Making Crystals at Home | DIY Borax Crystals

DIY Borax Crystals 

Get ready for instant gratification with the household ingredient, Borax! 

Borax can be used as a laundry detergent booster or a garden aid but also makes crystals as a bi-product of being added to hot water! 

Let's do this!


Children should be supervised by adults as Borax is an irritant and may be harmful if exposed to in large quantities.

Use borax in a well-ventilated area. Make sure to change your clothes and wash after working with Borax.

If you handle Borax with care and wear the right protection, you have nothing to fear! This activity is low risk. 

Signs of Borax exposure include:

  • Headache
  • Weakness
  • Lightheadedness
  • Dizziness
  • Tremors
  • Passing Out

Poison Control # 1-800-222-1222

Emergency Services# 911


  • Drop Cloth
  • Gloves 
  • Dust Mask 
  • Borax (20 Mule Team Borax)
  • Container or Jar
  • String
  • Pencil/stick 
  • Base materials (what the crystals will grow on)


  1. Clean your workstation and put down a drop cloth or protective sheet. Borax can be messy, but it can be cleaned up if needed!
  2. Put on gloves and mask to protect yourself from Borax powder.
  3. Boil water.
  4. Prepare your container and the base materials you will be growing crystals on.
  5. Dissolve a minimum of 3-4 tbsp. of Borax for every cup of hot water (Tip: more Borax = more crystals. You can even sprinkle extra Borax on top of the base material while water is hot to produce bigger crystals).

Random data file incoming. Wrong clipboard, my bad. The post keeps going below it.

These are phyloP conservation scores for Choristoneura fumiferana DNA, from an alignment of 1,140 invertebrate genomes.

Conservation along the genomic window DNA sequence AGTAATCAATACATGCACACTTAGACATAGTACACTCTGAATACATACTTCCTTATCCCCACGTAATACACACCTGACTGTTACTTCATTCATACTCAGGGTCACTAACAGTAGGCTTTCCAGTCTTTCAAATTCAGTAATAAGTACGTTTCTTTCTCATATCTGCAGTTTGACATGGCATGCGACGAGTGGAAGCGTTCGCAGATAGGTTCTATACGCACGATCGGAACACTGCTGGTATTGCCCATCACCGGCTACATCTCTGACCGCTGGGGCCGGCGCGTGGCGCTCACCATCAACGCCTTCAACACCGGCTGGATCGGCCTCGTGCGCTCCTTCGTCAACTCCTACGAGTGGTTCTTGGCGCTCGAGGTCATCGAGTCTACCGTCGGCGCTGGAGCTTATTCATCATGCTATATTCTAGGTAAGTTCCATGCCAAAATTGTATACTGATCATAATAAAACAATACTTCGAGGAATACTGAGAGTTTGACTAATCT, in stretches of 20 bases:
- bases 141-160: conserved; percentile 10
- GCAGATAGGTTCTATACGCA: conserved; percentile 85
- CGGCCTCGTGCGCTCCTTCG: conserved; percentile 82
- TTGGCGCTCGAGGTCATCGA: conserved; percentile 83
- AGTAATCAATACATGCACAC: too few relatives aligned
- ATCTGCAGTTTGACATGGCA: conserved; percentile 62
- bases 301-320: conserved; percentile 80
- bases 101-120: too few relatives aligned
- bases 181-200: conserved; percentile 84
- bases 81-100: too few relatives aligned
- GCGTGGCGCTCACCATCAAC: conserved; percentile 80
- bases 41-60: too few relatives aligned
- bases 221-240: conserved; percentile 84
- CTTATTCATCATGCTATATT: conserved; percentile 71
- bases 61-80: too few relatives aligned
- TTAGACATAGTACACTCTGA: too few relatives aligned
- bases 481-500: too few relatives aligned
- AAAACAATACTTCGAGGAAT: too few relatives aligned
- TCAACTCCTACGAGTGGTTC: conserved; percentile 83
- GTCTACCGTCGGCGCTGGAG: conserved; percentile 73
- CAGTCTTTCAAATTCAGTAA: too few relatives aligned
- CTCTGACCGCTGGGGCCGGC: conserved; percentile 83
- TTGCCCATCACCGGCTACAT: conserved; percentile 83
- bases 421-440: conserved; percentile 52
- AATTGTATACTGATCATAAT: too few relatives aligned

6. Attach your base materials to string to hang on Pencil/stick OR place directly in container (Tip: anything touching the sides or bottom of the container may become stuck. To avoid this, move them every 15min-1hr).
  7. Wait anywhere from 2-48+ hours and remove your materials to dry. Once the solution cools, there are only so many more crystals that can be made and built upon. 
  8. If you are not satisfied with the amount of crystals, you can remove your materials and heat back up the solution, add more borax, and start the cooling process again. If those materials are added while the solution is hot, they may dissolve. If they are added when the solution has cooled, more crystals will grow on top!


Essentially, we're making salt crystals!

Borax, also known as Sodium Borate, is a combination of Sodium, Boron, and Oxygen.

When dissolving borax in hot water, Borax's molecular structure changes from a powder to a solution. The supersaturated solution cools and because there are more molecules inside the water than the water can hold, the borax molecules cling to each other, forming crystals. The more borax there is, the bigger the crystals will be. 

These crystals can be dissolved again by adding hot water. 

 Check out my process video on Instagram for a visual! 

Have fun and let me know if you tried it! 

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